George Washington swept into office as our country’s first President without getting a single vote from a woman citizen. Nearly a century later, Abraham Lincoln also moved into the White House and also racked up exactly zero votes from the female population. It’s not that either man took unpopular positions on issues of importance to women: It’s because, as strange and archaic as it sounds to us today, women did not have a legal right to vote. Their right to cast a ballot didn’t become part of the U.S. Constitution until 1920, when three-quarters of the states ratified the 19th Amendment.
Much of the momentum toward that historic ratification began 72 years earlier in Seneca Falls, New York, where women’s suffrage activists gathered for the first women’s rights convention, held over three days in July of 1848. When they were done, they’d approved a document based on the Declaration of Independence, calling it the Declaration of Sentiments. Written largely by suffragist leader Elizabeth Cady Stanton, the Declaration was greeted by much of the American public with significant hostility–so much so that some of the original 100 signers of the document later removed their names from it.
Like the U.S. Declaration of Independence, it begins by claiming the equality and unalienable rights of all people, regardless of gender. What follows is an excerpted list of injustices that women of the time were subject to:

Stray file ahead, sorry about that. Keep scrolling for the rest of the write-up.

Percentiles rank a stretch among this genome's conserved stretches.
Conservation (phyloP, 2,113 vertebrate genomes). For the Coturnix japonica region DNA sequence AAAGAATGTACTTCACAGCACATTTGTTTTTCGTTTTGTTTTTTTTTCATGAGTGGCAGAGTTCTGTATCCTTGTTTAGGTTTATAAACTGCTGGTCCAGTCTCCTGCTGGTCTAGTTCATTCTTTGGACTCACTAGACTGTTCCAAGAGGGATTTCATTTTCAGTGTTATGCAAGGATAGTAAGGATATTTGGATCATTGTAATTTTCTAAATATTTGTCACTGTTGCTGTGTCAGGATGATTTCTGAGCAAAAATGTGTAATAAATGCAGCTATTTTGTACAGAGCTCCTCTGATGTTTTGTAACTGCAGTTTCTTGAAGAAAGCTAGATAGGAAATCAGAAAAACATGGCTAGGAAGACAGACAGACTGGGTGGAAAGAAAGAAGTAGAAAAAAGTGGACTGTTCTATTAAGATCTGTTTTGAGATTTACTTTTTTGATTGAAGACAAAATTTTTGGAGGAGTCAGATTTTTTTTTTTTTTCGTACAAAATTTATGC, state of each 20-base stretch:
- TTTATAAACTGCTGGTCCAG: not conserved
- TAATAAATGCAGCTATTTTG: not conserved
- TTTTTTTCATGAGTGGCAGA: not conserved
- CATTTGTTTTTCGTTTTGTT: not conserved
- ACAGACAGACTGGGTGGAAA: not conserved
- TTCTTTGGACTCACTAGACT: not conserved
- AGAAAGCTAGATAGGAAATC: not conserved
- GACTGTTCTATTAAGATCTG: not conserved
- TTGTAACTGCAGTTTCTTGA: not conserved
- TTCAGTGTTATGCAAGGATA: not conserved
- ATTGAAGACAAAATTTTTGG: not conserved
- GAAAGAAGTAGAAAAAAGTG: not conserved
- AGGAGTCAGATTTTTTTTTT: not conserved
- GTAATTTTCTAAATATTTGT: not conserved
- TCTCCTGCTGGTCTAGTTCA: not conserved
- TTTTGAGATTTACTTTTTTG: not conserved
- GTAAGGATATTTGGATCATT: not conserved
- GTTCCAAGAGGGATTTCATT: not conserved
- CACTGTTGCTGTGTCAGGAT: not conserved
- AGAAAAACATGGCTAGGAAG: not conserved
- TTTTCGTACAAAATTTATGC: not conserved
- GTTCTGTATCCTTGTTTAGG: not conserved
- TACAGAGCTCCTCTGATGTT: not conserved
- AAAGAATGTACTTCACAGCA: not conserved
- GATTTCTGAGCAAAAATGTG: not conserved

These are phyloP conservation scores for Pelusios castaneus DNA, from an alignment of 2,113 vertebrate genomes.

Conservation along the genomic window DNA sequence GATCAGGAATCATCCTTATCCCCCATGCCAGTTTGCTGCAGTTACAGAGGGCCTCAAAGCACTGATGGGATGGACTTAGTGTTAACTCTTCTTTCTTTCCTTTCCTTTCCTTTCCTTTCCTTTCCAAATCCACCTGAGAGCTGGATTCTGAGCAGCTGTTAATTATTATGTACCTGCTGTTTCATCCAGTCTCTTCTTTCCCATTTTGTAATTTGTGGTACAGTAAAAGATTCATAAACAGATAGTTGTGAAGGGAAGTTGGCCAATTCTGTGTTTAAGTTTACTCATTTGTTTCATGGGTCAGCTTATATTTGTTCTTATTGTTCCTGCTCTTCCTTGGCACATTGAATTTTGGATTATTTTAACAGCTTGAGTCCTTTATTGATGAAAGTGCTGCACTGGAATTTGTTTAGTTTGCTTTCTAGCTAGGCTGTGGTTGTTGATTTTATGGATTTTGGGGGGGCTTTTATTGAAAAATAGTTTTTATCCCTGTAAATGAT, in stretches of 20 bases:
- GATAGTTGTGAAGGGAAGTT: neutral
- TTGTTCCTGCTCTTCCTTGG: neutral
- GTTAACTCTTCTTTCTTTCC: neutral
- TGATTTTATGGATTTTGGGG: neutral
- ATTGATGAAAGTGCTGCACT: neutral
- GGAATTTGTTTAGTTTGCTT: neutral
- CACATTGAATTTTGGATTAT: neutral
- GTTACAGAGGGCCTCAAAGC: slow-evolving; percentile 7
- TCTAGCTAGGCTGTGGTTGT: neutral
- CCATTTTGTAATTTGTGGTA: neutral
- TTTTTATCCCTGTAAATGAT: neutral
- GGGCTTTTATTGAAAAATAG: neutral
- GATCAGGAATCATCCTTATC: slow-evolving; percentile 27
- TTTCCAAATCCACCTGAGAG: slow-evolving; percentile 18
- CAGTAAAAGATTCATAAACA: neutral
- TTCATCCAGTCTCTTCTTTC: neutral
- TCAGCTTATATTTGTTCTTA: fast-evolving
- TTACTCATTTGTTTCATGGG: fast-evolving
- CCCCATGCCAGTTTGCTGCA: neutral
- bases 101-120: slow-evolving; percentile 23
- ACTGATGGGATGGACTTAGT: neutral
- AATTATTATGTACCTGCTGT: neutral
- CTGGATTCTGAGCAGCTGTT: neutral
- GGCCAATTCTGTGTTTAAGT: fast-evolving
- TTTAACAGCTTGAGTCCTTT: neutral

“The history of mankind is a history of repeated injuries and usurpations on the part of man toward woman, having in direct object the establishment of an absolute tyranny over her.”
- He has never permitted her to exercise her inalienable right to the elective franchise.
- He has compelled her to submit to laws, in the formation of which she had no voice.
- Having deprived her of this first right of a citizen, the elective franchise, thereby leaving her without representation in the halls of legislation, he has oppressed her on all sides.
- He has made her, if married, in the eye of the law, civilly dead.
- …to read in its entirety, and for more info, click here.
The women of Seneca Falls, knowing the road ahead would be a long and difficult one, added this to underscore their determination:
“In entering upon the great work before us, we anticipate no small amount of misconception, misrepresentation, and ridicule; but we shall use every instrumentality within our power to affect our object.”